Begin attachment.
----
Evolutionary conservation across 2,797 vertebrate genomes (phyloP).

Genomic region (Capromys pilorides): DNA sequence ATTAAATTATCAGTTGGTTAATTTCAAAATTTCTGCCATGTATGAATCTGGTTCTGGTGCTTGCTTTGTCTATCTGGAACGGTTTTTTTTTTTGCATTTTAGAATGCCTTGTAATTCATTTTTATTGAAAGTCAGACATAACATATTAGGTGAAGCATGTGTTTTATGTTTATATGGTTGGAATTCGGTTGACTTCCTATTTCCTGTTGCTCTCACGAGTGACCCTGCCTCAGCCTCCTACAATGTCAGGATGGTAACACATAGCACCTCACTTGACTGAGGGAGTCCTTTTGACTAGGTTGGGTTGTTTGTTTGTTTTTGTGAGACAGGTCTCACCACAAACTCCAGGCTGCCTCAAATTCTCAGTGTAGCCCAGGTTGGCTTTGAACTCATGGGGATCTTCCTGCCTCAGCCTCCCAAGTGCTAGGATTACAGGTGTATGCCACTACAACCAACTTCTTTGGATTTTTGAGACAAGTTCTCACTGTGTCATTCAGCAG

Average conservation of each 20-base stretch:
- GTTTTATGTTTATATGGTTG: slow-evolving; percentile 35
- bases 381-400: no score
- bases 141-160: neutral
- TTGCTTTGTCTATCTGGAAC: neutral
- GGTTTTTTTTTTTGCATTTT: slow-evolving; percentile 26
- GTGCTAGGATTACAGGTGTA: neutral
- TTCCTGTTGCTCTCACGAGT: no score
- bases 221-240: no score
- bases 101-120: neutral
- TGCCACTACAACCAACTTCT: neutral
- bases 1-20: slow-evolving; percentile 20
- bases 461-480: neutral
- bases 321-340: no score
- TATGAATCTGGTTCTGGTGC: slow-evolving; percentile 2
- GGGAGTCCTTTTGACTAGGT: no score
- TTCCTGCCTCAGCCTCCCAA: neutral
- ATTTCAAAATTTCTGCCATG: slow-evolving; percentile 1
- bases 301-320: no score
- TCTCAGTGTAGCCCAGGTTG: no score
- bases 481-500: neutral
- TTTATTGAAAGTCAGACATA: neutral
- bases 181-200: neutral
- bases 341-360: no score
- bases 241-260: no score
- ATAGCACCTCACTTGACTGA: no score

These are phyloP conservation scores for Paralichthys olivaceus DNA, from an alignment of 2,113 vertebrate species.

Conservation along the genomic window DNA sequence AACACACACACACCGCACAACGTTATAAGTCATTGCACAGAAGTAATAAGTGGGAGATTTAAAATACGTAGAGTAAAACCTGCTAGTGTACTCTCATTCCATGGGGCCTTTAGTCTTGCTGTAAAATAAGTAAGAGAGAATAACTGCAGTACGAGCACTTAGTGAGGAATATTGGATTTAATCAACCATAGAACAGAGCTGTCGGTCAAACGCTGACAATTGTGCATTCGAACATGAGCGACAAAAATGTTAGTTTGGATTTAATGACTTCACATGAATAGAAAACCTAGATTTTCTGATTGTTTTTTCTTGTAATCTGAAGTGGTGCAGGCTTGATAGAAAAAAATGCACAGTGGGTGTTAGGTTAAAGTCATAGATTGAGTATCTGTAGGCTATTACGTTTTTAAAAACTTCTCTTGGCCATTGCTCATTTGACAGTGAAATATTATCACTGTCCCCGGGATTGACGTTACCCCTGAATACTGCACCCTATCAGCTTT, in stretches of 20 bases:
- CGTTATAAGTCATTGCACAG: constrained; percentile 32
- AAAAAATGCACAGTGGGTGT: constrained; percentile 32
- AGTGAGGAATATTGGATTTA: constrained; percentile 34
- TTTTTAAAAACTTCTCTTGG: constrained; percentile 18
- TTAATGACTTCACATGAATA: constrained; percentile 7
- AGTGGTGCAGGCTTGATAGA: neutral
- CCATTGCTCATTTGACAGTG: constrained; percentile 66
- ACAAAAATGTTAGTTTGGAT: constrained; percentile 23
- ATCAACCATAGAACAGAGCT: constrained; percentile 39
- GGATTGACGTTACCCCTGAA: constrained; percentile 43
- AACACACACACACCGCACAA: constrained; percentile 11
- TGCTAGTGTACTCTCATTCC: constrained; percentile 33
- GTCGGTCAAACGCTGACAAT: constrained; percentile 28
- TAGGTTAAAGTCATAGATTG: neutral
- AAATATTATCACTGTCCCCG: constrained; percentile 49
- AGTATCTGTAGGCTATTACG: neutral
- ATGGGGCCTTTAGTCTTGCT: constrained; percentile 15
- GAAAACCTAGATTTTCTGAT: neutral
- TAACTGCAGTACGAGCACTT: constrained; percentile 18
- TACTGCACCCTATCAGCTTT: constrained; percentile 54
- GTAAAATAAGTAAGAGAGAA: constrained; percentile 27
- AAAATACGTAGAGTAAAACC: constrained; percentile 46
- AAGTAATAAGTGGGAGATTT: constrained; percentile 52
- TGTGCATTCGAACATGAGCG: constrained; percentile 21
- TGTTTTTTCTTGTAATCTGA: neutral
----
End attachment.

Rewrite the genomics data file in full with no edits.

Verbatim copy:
Evolutionary conservation across 2,797 vertebrate genomes (phyloP).

Genomic region (Capromys pilorides): DNA sequence ATTAAATTATCAGTTGGTTAATTTCAAAATTTCTGCCATGTATGAATCTGGTTCTGGTGCTTGCTTTGTCTATCTGGAACGGTTTTTTTTTTTGCATTTTAGAATGCCTTGTAATTCATTTTTATTGAAAGTCAGACATAACATATTAGGTGAAGCATGTGTTTTATGTTTATATGGTTGGAATTCGGTTGACTTCCTATTTCCTGTTGCTCTCACGAGTGACCCTGCCTCAGCCTCCTACAATGTCAGGATGGTAACACATAGCACCTCACTTGACTGAGGGAGTCCTTTTGACTAGGTTGGGTTGTTTGTTTGTTTTTGTGAGACAGGTCTCACCACAAACTCCAGGCTGCCTCAAATTCTCAGTGTAGCCCAGGTTGGCTTTGAACTCATGGGGATCTTCCTGCCTCAGCCTCCCAAGTGCTAGGATTACAGGTGTATGCCACTACAACCAACTTCTTTGGATTTTTGAGACAAGTTCTCACTGTGTCATTCAGCAG

Average conservation of each 20-base stretch:
- GTTTTATGTTTATATGGTTG: slow-evolving; percentile 35
- bases 381-400: no score
- bases 141-160: neutral
- TTGCTTTGTCTATCTGGAAC: neutral
- GGTTTTTTTTTTTGCATTTT: slow-evolving; percentile 26
- GTGCTAGGATTACAGGTGTA: neutral
- TTCCTGTTGCTCTCACGAGT: no score
- bases 221-240: no score
- bases 101-120: neutral
- TGCCACTACAACCAACTTCT: neutral
- bases 1-20: slow-evolving; percentile 20
- bases 461-480: neutral
- bases 321-340: no score
- TATGAATCTGGTTCTGGTGC: slow-evolving; percentile 2
- GGGAGTCCTTTTGACTAGGT: no score
- TTCCTGCCTCAGCCTCCCAA: neutral
- ATTTCAAAATTTCTGCCATG: slow-evolving; percentile 1
- bases 301-320: no score
- TCTCAGTGTAGCCCAGGTTG: no score
- bases 481-500: neutral
- TTTATTGAAAGTCAGACATA: neutral
- bases 181-200: neutral
- bases 341-360: no score
- bases 241-260: no score
- ATAGCACCTCACTTGACTGA: no score

These are phyloP conservation scores for Paralichthys olivaceus DNA, from an alignment of 2,113 vertebrate species.

Conservation along the genomic window DNA sequence AACACACACACACCGCACAACGTTATAAGTCATTGCACAGAAGTAATAAGTGGGAGATTTAAAATACGTAGAGTAAAACCTGCTAGTGTACTCTCATTCCATGGGGCCTTTAGTCTTGCTGTAAAATAAGTAAGAGAGAATAACTGCAGTACGAGCACTTAGTGAGGAATATTGGATTTAATCAACCATAGAACAGAGCTGTCGGTCAAACGCTGACAATTGTGCATTCGAACATGAGCGACAAAAATGTTAGTTTGGATTTAATGACTTCACATGAATAGAAAACCTAGATTTTCTGATTGTTTTTTCTTGTAATCTGAAGTGGTGCAGGCTTGATAGAAAAAAATGCACAGTGGGTGTTAGGTTAAAGTCATAGATTGAGTATCTGTAGGCTATTACGTTTTTAAAAACTTCTCTTGGCCATTGCTCATTTGACAGTGAAATATTATCACTGTCCCCGGGATTGACGTTACCCCTGAATACTGCACCCTATCAGCTTT, in stretches of 20 bases:
- CGTTATAAGTCATTGCACAG: constrained; percentile 32
- AAAAAATGCACAGTGGGTGT: constrained; percentile 32
- AGTGAGGAATATTGGATTTA: constrained; percentile 34
- TTTTTAAAAACTTCTCTTGG: constrained; percentile 18
- TTAATGACTTCACATGAATA: constrained; percentile 7
- AGTGGTGCAGGCTTGATAGA: neutral
- CCATTGCTCATTTGACAGTG: constrained; percentile 66
- ACAAAAATGTTAGTTTGGAT: constrained; percentile 23
- ATCAACCATAGAACAGAGCT: constrained; percentile 39
- GGATTGACGTTACCCCTGAA: constrained; percentile 43
- AACACACACACACCGCACAA: constrained; percentile 11
- TGCTAGTGTACTCTCATTCC: constrained; percentile 33
- GTCGGTCAAACGCTGACAAT: constrained; percentile 28
- TAGGTTAAAGTCATAGATTG: neutral
- AAATATTATCACTGTCCCCG: constrained; percentile 49
- AGTATCTGTAGGCTATTACG: neutral
- ATGGGGCCTTTAGTCTTGCT: constrained; percentile 15
- GAAAACCTAGATTTTCTGAT: neutral
- TAACTGCAGTACGAGCACTT: constrained; percentile 18
- TACTGCACCCTATCAGCTTT: constrained; percentile 54
- GTAAAATAAGTAAGAGAGAA: constrained; percentile 27
- AAAATACGTAGAGTAAAACC: constrained; percentile 46
- AAGTAATAAGTGGGAGATTT: constrained; percentile 52
- TGTGCATTCGAACATGAGCG: constrained; percentile 21
- TGTTTTTTCTTGTAATCTGA: neutral